You can see row on row of homes on view lots deployed in graceful curves across each rise on the upper slopes.

You can also see how a row of trees line Pringle and Battle Creek Roads, with the houses backing onto them from the other side.

I have to admit, this diminishes somewhat my enthusiasm for the project, as it looks more conventional than I had supposed. I bet there are bigger margins in the view lots than in the mixed use development lower down.

On the other hand, because of the way that Pringle/Battle Creek is a suburban arterial rather than streetcar arterial, the streets aren't walkable and it might make little sense to try to put a mixed use development on it that would serve the neighborhoods to the south and west. They're pretty much walled off from Pringle/Battle Creek.

Reed Road also lacks shoulders and it has a 45mph speed limit. It is totally unwalkable, without even a bike lane for refuge.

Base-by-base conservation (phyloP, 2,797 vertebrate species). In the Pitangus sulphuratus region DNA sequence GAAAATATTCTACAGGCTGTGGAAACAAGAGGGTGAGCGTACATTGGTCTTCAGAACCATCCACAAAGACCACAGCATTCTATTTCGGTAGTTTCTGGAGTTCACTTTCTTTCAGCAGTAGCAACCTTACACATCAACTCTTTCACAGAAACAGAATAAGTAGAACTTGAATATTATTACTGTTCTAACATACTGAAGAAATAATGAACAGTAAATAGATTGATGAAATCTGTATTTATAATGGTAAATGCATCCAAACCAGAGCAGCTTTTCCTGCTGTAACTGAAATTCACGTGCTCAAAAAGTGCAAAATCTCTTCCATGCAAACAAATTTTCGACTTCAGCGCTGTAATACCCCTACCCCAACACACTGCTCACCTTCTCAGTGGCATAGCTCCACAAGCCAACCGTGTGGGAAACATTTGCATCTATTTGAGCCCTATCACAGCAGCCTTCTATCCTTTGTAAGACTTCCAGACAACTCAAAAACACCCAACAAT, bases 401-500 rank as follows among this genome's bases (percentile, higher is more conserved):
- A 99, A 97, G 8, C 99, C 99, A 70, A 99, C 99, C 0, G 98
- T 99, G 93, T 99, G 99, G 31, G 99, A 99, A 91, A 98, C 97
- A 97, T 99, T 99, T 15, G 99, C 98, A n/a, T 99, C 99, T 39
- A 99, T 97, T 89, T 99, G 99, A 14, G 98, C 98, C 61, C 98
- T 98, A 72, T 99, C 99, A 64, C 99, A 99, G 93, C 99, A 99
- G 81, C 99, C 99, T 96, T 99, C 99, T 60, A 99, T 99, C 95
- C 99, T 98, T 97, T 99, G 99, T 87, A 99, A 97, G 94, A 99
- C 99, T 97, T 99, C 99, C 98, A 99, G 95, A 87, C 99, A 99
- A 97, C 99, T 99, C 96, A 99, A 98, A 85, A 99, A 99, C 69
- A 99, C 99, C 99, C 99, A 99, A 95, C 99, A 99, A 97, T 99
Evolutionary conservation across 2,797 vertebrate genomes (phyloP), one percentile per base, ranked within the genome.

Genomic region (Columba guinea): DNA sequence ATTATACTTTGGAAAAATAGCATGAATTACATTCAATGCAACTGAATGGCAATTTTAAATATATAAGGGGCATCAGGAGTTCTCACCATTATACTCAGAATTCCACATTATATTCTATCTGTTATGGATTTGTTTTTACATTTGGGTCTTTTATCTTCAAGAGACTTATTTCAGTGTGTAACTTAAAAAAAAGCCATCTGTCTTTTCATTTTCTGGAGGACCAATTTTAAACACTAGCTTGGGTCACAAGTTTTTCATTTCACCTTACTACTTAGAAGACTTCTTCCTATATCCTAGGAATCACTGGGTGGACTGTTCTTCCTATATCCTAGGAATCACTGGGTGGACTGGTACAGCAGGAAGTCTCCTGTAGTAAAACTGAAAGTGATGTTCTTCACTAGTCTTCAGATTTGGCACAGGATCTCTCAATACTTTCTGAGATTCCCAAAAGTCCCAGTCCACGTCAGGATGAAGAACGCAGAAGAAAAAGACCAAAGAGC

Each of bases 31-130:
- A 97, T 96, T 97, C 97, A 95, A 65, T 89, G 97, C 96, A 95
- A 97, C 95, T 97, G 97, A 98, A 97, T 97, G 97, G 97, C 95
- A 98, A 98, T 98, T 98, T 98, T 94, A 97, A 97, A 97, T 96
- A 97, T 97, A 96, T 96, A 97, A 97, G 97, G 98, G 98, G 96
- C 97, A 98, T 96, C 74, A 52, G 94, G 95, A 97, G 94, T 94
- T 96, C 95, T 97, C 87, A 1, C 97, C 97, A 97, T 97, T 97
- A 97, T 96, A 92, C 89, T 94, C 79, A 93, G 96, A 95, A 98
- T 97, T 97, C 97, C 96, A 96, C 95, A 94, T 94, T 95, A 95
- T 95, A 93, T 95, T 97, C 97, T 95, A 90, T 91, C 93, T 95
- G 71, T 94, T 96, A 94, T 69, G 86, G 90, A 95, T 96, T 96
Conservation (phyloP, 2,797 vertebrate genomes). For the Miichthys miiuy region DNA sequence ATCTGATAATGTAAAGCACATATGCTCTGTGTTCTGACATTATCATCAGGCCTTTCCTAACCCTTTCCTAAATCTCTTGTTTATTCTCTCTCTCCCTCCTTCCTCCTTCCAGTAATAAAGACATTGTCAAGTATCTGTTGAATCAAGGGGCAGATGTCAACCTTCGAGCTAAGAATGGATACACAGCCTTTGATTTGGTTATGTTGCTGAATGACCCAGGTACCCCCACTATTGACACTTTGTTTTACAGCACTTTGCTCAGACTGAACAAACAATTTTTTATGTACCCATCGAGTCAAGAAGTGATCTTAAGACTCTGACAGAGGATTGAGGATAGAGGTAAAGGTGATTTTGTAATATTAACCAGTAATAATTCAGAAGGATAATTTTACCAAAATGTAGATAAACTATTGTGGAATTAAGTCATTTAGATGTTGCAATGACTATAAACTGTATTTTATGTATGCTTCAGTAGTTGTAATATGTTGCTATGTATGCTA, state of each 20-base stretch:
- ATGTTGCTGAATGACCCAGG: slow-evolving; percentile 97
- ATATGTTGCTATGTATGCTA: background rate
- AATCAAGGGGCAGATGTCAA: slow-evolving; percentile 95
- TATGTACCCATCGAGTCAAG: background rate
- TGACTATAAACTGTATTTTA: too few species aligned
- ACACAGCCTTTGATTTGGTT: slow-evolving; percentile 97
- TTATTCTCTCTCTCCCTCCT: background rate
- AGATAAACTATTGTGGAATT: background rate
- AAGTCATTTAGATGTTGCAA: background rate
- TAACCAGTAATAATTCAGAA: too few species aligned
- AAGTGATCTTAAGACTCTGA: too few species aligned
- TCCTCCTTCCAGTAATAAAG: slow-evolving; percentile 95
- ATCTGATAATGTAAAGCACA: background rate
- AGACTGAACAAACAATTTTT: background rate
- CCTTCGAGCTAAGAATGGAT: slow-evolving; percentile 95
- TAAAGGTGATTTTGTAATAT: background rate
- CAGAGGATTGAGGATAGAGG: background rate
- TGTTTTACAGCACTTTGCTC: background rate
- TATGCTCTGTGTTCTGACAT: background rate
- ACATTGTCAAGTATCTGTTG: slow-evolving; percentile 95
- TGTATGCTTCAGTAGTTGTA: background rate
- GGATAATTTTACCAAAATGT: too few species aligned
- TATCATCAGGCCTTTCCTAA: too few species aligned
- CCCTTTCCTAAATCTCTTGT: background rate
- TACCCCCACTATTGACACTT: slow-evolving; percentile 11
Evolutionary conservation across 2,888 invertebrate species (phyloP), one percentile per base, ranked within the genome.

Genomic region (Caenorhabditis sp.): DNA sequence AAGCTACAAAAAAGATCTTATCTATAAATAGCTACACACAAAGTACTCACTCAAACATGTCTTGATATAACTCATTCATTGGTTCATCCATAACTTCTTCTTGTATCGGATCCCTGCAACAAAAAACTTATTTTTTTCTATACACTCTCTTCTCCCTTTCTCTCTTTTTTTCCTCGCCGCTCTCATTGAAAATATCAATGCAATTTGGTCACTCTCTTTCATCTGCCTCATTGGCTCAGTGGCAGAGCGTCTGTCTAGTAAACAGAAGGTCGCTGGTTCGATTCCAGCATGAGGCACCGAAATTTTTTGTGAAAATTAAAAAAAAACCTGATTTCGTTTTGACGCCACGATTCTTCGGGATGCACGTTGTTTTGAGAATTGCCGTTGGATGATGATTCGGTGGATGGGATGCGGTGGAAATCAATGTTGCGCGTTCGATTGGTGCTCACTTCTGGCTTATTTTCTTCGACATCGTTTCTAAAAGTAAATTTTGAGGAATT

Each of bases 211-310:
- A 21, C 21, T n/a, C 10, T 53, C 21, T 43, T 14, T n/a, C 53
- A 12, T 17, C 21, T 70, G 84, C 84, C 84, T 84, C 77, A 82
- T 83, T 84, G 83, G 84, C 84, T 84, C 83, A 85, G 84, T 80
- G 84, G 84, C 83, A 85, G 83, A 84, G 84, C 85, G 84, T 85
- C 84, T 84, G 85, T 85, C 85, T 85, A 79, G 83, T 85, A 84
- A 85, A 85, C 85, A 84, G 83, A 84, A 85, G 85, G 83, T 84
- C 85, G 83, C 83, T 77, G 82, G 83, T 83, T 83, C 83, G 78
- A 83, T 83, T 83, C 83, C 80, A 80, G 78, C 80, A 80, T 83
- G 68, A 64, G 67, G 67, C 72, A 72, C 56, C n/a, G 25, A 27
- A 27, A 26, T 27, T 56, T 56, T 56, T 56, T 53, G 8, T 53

So basically from all sides it's clear why the Sustainable Fairview developments are oriented inwards, centripetally, and not outwards towards the edges and adjacent neighborhoods. The edge conditions are very poor for a walkable environment.

But this fact also makes the developments more like conventional enclaves than streetcar and neo-traditional.

And maybe that's not entirely a bad thing. Call it compromise, realism, or pragmatism, it means the Master Plan is sensitive to the site and to conditions in Salem. It probably makes it more buildable and commercially viable - if less visionary. The cluster of single-family houses also diversifies the "internal" economy of the development and at least when it was conceived as a whole this would have "balanced the portfolio," as it were, balancing the economics for the developers, and balancing the land uses and traffic patterns for buyers and residents.